I’ve often heard success defined as the intersection of preparation and opportunity. That may well be true, but for a hobby farmer who works a very stressful job in the financial sector where 10-12 hour days are far to common; I’ve come to define success on the farm as the intersection of time and money. Time being the more precious commodity.
This past weekend the two lines (time and money) crossed thanks to an extended Labor Day. I finally was able to add a long overdue addition to the farm – a bud box. Borrowing a plan from the University of Tennessee Extension office that I had stowed away in my cellphone several years ago, I decided now was the time to spend Labor Day laboring on the farm.
I know to most folks don’t look like much, but for about half the cost of a prefabricated system I was able to build a handling facility that will serve our little farm quite well. Now we have a 12ft sweep and loading chute. This will make life so much easier for both the farmer (me) and our growing customer base.
As you can see the working chute is still work in process, but come Columbus Day (time) if the money intersects, will finish with alley and new squeeze chute.
Living in the Southern Ohio foothills of the Appalachians, winters are generally mild; but the week ahead is calling for article blast. This means I have spent most of the weekend preparing – placing out extra hay and staging hay to be dropped into paddocks during the week.
Since acquiring our first Dexters in March 2017, we have learned to improvise. Working a full-time job during the week offers little time for the needed improvements. I keep a list of future projects, and tackle as much as I can on weekends and time off; but as soon as one task is crossed off – another takes it place.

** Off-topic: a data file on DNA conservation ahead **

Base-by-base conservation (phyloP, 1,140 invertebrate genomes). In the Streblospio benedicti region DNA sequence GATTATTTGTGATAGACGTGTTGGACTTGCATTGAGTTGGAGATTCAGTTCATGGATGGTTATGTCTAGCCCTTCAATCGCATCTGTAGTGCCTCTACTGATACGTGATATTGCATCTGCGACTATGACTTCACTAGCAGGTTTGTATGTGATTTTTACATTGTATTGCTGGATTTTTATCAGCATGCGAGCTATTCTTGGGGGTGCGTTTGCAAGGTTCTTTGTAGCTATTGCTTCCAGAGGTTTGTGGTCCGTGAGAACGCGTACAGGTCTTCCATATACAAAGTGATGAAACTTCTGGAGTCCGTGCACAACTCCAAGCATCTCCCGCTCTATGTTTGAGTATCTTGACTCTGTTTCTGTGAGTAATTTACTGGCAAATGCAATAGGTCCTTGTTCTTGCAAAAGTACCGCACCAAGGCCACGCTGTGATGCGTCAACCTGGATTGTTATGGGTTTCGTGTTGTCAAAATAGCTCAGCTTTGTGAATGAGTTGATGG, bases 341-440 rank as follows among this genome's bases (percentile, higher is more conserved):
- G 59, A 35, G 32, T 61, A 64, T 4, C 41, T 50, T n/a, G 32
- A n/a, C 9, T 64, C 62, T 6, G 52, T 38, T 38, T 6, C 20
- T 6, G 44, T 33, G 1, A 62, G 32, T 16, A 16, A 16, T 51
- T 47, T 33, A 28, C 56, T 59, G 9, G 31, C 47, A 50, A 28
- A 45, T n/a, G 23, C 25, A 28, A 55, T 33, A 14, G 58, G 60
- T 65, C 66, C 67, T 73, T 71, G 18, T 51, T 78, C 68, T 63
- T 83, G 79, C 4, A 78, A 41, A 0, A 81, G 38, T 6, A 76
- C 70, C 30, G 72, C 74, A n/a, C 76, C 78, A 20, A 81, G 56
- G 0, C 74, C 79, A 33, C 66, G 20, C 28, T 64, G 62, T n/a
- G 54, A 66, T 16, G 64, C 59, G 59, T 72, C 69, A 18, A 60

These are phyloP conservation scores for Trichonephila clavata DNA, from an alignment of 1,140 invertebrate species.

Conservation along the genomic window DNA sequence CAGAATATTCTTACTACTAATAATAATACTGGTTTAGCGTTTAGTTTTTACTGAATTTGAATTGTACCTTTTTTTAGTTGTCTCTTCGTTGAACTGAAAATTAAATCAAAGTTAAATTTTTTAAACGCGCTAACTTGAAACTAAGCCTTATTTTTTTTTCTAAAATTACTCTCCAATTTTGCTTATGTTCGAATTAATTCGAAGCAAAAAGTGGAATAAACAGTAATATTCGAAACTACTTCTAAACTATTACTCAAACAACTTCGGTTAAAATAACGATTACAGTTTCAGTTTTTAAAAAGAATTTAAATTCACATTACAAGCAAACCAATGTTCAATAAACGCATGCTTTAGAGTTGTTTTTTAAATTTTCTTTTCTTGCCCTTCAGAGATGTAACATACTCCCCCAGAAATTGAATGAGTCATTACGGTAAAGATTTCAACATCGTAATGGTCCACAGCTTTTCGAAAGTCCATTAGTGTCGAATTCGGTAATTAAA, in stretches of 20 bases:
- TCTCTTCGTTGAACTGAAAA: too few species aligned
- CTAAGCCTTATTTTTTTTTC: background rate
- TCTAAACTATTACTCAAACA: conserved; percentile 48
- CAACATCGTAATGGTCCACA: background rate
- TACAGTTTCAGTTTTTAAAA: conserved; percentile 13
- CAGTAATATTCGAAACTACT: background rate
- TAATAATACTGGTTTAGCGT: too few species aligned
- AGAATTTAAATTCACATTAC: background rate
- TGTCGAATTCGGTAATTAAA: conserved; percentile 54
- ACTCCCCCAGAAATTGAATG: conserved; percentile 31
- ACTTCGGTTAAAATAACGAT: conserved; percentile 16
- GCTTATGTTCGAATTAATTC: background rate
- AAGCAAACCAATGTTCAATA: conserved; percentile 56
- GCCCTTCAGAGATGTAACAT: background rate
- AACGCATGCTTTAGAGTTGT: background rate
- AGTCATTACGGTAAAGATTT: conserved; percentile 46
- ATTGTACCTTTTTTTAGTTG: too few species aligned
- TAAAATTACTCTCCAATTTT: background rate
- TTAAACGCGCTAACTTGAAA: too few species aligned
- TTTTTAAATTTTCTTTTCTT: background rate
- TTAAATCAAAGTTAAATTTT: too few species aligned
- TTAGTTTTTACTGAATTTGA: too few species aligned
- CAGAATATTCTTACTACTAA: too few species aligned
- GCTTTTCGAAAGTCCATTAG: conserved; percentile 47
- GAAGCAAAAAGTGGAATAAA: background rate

Such is the case with our winter watering system – it is not ideal but we have found a way to make due.
For now our winter watering solution consists of garden hoses, oversize water trough and heater, and extension cord. Once winter sets in, I know that I must meticulously make sure that all the hoses are blown out dry after filling trough and know from past experience that there is chance outside faucet will freeze up. So always make sure troughs are topped off after work. ‘Someday’ I’ll have a more permanent solution but until then our ❤️ for Dexters far outweighs this small winter inconvenience.
My advice to new breeders is to not get discouraged (or let well meaning established breeders discourage you). Your way might not be the ‘right way’, but with limited resources and time, it may be the only way.
Sometimes the answer is right in front of you, just takes time to see it. Such is the case with Whittington George.
George came to us via a bred cow, AA’s Apple, we purchased from Paul Whittington back in 2018. He was birthed on August 30 of that year and plan was for him to go to Dan Edgington, another Ohio breeder, to be steered.
Plans don’t always go as planned. Dan arrived to pick up three of our young bull calves, including George; but George had different plans. He absolutely refused to be loaded. I guess at that point, I should’ve seen what now I see. There was something special about him.
Over the next year, I started noticing how ‘bully’ George was becoming. I also noticed how he quickly was becoming the leader of our herd of cattle, and also noticed that all of our new calves uncannily, did not resemble our herd sire, but George!